Rhode Island’s Republican Party took it on the chin last month, once again failing to win a single federal or statewide office and managing to lose seven of their 18 seats in the General Assembly. Perhaps that shouldn’t be a surprise, since just 10% of Rhode Island voters are registered Republicans.
If it’s any consolation, Rhode Island Republicans aren’t alone in their troubles – at least two other state GOPs are reeling in the aftermath of this year’s voting. The Boston Phoenix’s David Bernstein reports on the Massachusetts Republican Party’s problems:
But this year, there’s something different about the postmortems, in the wake of Scott Brown’s eight-point loss for re-election to the US Senate and Richard Tisei’s narrow defeat to Congressman John Tierney.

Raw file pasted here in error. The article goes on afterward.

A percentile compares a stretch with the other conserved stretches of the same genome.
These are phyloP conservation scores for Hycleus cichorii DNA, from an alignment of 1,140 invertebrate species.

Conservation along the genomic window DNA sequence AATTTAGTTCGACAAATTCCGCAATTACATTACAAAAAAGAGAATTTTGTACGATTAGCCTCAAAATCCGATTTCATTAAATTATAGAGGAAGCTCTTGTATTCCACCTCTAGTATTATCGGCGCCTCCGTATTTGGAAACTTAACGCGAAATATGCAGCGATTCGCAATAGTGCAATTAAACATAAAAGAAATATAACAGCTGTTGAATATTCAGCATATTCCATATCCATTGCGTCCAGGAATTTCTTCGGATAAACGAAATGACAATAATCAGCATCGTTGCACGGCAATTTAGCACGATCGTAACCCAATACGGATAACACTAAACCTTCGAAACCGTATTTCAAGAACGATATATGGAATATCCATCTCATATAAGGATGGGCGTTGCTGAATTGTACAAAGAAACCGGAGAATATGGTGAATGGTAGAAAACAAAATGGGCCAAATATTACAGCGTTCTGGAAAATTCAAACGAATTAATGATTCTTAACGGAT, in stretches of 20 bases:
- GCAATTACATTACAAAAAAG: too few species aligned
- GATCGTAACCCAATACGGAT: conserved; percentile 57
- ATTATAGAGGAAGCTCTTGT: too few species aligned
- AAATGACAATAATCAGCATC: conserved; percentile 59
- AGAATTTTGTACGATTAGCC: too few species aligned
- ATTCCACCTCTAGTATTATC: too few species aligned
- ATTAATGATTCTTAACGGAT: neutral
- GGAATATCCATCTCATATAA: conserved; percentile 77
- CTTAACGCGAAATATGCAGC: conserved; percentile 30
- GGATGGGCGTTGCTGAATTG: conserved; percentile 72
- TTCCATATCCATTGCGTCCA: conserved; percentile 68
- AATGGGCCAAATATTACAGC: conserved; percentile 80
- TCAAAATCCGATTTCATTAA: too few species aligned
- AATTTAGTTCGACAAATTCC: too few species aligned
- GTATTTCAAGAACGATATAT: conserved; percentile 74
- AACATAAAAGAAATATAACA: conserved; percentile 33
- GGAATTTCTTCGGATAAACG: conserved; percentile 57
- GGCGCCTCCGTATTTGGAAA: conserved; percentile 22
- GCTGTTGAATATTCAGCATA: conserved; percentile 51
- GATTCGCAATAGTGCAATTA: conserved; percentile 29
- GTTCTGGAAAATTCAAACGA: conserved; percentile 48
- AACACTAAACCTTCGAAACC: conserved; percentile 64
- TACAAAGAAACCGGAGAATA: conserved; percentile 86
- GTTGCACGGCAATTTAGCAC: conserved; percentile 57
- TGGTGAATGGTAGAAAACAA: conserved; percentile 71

This time, it’s GOP insiders and officeholders in the state suggesting that their cause is hopeless — that their numerical and institutional disadvantages just might mean that they simply cannot win, beyond a small smattering of state legislative districts and countywide law-enforcement positions. …
The defeatism within the party suggests that top-flight candidates might be hard to recruit. If so, the Democrats’ stranglehold on the state will only tighten. And we will look back at 2012 as the year the MassGOP surrendered.
Just when it looked like things couldn’t get any worse for Republicans in California, it appears they did. And at the congressional level, there are still three uncalled House races where GOP incumbents are trailing their Democratic challengers with 100 percent of the votes in. …